Wednesday, November 7, 2018

Kudos for The Cowgirl Jumped Over the Moon



Take a thrilling ride from the Grand Prix jumping circuit to the wilds of the John Muir Wilderness with Gemcie on her trail to self-discovery.

Cowgirl on   Audible


Linda Ballou is an adventure travel writer with a host of travel articles on her site, along with information about her travel memoir, Lost Angel Walkabout-One Traveler’s Tales; historical novel Wai-nani, A Voice from Old Hawai’i; as well as her latest novel The Cowgirl Jumped over the Moon at-www.LindaBallouAuthor.com.

 Subscribe to my blog www.LindaBallouTalkingtoyou.com to receive updates on books, and travel destinations and events.



Thursday, November 1, 2018

Tiip #4 for Travel Writer Wannabe's




Get lots more tips in my handbook How to Make Travel Writing Work for You in the kindle store


Linda Ballou is an adventure travel writer with a host of travel articles on her site, along with information about her travel memoir, Lost Angel Walkabout-One Traveler’s Tales; historical novel Wai-nani, A Voice from Old Hawai’i; as well as her latest novel The Cowgirl Jumped over the Moon at-www.LindaBallouAuthor.com.

Sweetheart Deal for Hawai'i Lovers


                      Sweetheart Deal for Hawai'i Lovers

Gift of Wai-nani's Wayfinder with Purchase on my site www.LindaBallouAuthor.com



In need of a great  gift for your friends who love books and Hawaii? I love Linda Ballou's novel Wai-nani. A beautifully written story about a strong woman in ancient Hawaii who leaves her family to follow her heart. It's got everything: romance, action, adventure, Hawaiian history and culture. It really brings ancient Hawaii to life in a can't-put-down drama. 

Linda, it warms my heart that you have taken the time to learn so much about the Hawaiian history and culture I love. Thank you for transferring that knowledge into such a beautifully written novel. Jennifer Crites- Former Editor of Aloha Magazine and Long time resident of Honolulu


Wai-nani's Wayfinder is my gift to you with the purchase of Wai-nani:  A Voice from Old Hawai'i on my site Linda Ballou Author.com

Gift wrapped with free shipping if you  purchase on my site.


                                             

Sunday, October 28, 2018

Gifts for Friends with a Wandering Eye


I love travel narratives.  These are a few of my favorite travel books sure to whet your wanderlust. These are not typical guidebooks, they represent well-written travel literature.

Sara travels in a way that I would love to do, but just don’t have the stamina.
From soggy sleeping bags, to elaborate dinners at elegant haciendas she shares the highs and lows of Chili—a country of extremes. Home to some of the highest volcanoes in the world, vast expanse of desert and tropical forests and of course, the glaciers  of Patagonia, it takes a savvy traveler to navigate it’s wonders.  Ms. Wheeler provides a well-informed look into the culture, history and politics of a place. Her writing is exceptional with lyrical descriptions and amusing observations. If you contemplating a trip to this thin country put this books on the top of your list. Right there next to Bruce Chatwin’s Patagonia
What a wonderful find. Alexandra Fuller captures the seduction of the African sun burnt landscape. The vast spaces that set the mind sailing seduced her parents and made them stay against great adversity. They lived in Kenya when British Colonists spent their days in royal comfort, but those days ended with a revolution and war in the 60’s.  Ms. Fuller masterfully weaves the very personal history of her dramatic childhood and the life of her stiff upper lip parents against the backdrop of a tumultuous time. Her parents chose to remain in Africa after their lands were seized and to set up housekeeping in remote Zambia where they found peace under the” Tree of Forgetfullness.” I have ordered the third book in the trilogy of Ms. Fuller’s stunning memoir.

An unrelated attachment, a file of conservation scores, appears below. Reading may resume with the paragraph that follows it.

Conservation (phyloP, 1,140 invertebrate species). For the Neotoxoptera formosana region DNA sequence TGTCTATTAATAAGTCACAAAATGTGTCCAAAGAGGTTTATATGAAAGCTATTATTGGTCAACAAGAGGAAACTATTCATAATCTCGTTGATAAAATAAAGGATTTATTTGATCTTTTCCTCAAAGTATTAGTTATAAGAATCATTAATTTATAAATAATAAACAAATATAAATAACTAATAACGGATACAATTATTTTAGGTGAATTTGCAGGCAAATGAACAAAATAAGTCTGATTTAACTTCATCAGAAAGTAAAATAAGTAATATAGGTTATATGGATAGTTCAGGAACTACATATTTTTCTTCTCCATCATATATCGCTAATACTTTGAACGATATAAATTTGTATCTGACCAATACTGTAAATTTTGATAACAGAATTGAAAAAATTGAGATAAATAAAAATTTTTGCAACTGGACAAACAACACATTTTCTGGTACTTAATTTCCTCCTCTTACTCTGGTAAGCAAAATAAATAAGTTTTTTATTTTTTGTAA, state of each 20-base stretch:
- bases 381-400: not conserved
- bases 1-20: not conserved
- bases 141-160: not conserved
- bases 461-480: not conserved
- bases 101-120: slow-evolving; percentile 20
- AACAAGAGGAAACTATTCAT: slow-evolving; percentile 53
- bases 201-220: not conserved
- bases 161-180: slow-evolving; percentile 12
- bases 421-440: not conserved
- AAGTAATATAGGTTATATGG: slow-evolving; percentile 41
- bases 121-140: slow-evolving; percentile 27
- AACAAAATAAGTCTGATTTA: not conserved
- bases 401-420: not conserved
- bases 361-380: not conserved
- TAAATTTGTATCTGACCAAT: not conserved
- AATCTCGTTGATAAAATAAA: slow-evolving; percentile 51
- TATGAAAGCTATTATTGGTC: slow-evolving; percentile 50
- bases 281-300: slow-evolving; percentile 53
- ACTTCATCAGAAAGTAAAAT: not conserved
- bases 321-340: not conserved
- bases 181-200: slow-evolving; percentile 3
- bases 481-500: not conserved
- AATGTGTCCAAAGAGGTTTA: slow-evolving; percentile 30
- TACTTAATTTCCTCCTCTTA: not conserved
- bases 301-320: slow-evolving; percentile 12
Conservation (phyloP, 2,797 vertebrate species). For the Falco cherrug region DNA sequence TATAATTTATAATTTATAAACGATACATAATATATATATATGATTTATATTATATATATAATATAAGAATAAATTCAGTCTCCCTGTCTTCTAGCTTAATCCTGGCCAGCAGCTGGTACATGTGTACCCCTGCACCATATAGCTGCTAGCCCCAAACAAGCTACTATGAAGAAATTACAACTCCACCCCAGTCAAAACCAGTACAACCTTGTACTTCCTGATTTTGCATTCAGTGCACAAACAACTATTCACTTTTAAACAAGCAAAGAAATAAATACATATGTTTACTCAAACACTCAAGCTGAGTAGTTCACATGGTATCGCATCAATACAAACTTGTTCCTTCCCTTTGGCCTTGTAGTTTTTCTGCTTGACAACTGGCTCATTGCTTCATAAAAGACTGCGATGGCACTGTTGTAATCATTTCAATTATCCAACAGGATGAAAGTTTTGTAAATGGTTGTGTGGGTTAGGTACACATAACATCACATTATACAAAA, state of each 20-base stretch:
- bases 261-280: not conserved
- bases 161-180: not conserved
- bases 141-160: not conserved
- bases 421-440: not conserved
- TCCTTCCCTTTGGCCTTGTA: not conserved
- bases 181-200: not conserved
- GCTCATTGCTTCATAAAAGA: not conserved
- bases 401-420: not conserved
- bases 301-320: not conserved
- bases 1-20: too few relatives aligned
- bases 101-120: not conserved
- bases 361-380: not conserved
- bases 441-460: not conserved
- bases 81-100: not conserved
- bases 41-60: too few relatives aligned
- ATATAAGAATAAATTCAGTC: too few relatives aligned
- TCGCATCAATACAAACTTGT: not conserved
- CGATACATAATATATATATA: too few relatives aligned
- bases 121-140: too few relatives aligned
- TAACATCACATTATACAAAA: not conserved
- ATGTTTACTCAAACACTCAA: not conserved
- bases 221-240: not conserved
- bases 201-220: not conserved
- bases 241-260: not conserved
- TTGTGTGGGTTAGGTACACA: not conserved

Adams delivers a healthy portion of dry information made palatable by interjecting doses of self-deprecating humor that are often laugh-out-loud funny. The pasty-white New York journalist trudges behind a leathery Australian obsessed with the ruins of the Incas, up daunting mountains and then back down into the soggy Amazonian rain forest.  We follow in the footsteps of Hiram Brigham III, who dedicated about half of his life to finding the Lost City of the Incas but had to settle for being credited with the discovery of Machu Picchu in 1911. Adams focuses mainly on Brigham, geography and history, but never tells us much about the Incas themselves. I enjoyed the book, found it very informative and entertaining which is what good travel writing should be, but I felt disappointed that I didn’t learn more about the culture of the people who built Machu Picchu.


 Don George’s very personal travel memoir is about connections with other humans and a few very large creatures. At Notre Dame he feels connected to the past and all those that have walked through that portal to Christianity. In Cambodia, he spends three nights in the home of a family and is moved to tears by the simplicity of the way they share life’s chores and joys in modesty. In the Sea of Cortez he communes with a whale. His writing is poetic broaching lyrical and is very moving. He raises the bar for travel writers. We are not to simply take our readers to a place through their senses in good writing we are supposed to deliver the meaning of life in subtext. I believe the dance is all there is, so I am determined to get to the Cook Islands where Don connected with the shimmying hips of natives in the balmy, palmy breezes.  In fact, I have been so stirred by his descriptions of his experience there that I must go soon! It is no longer some musing in a distant future. Don’s writing has made me want to be there, to know the tranquil beauty of the horseshoe shaped lagoon and the laughing eyes of the Island people. In short to be more connected with the rhythms of life.